{
	List<string> countryList = new List<string>();

	var getCultureInfo = CultureInfo.GetCultures(CultureTypes.SpecificCultures);

	foreach (var getCulture in getCultureInfo)
	{
		var regionInfo = new RegionInfo(getCulture.LCID);
		if (!countryList.Contains(regionInfo.EnglishName))
		{
			countryList.Add(regionInfo.EnglishName);
		}
	}

	return countryList;
}

This would return the list of countries in the world which I will be presenting to the user to choose from! I will use the Bing Image Search that I had already modified to load the scenic travel images set on the go.

Bing Translation FTW!

So I thought of adding some improvements to the Translation features, where currently they had a pre-set of languages they would translate to given the input text. I wanted to make it completely dynamic, by getting the list of languages available in Bing Translation service, and letting the user pick the languages they want to translate to.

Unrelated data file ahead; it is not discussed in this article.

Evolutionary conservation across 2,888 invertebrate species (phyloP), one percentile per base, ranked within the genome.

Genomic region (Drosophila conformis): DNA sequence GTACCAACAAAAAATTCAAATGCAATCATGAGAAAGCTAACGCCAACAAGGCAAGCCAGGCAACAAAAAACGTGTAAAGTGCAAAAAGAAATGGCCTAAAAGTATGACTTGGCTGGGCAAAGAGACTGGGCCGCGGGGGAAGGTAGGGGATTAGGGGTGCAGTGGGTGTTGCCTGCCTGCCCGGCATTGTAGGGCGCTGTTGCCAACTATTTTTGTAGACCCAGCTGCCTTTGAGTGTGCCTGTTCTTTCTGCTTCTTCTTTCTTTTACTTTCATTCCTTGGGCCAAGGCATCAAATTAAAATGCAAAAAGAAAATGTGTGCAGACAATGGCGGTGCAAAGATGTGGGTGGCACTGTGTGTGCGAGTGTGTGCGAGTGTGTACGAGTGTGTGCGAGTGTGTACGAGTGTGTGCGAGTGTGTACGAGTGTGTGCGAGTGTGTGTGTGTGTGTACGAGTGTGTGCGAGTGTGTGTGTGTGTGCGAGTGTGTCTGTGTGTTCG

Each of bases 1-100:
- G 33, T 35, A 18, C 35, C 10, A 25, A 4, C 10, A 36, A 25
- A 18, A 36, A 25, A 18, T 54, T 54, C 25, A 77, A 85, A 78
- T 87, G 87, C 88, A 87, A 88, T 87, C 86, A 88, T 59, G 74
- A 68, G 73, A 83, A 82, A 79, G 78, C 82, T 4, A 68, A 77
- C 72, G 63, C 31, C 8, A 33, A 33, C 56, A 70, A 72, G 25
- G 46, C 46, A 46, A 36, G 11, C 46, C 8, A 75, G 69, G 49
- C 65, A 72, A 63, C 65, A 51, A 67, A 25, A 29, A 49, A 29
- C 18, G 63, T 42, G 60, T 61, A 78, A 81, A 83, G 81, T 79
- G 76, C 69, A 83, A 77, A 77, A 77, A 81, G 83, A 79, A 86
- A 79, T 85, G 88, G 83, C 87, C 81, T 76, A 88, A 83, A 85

Here’s how I got the list of supported languages Bing Translation,

public async Task<List<AvailableLanguage>> GetLanguageList() 
{
	string endpoint = ApiKeys.TranslationsEndpoint;
	string route = "/languages?api-version=3.0";

	using (var client = new HttpClient())
	using (var request = new HttpRequestMessage())
	{
		...
		request.RequestUri = new Uri(endpoint + route);
		// Send request, get response
		var response = client.SendAsync(request).Result;
		...
	}

	List<AvailableLanguage> availableLanguages = new List<AvailableLanguage>();
	foreach (var item in translationStatsResult.Translation)
	{ ... }
	return availableLanguages;
}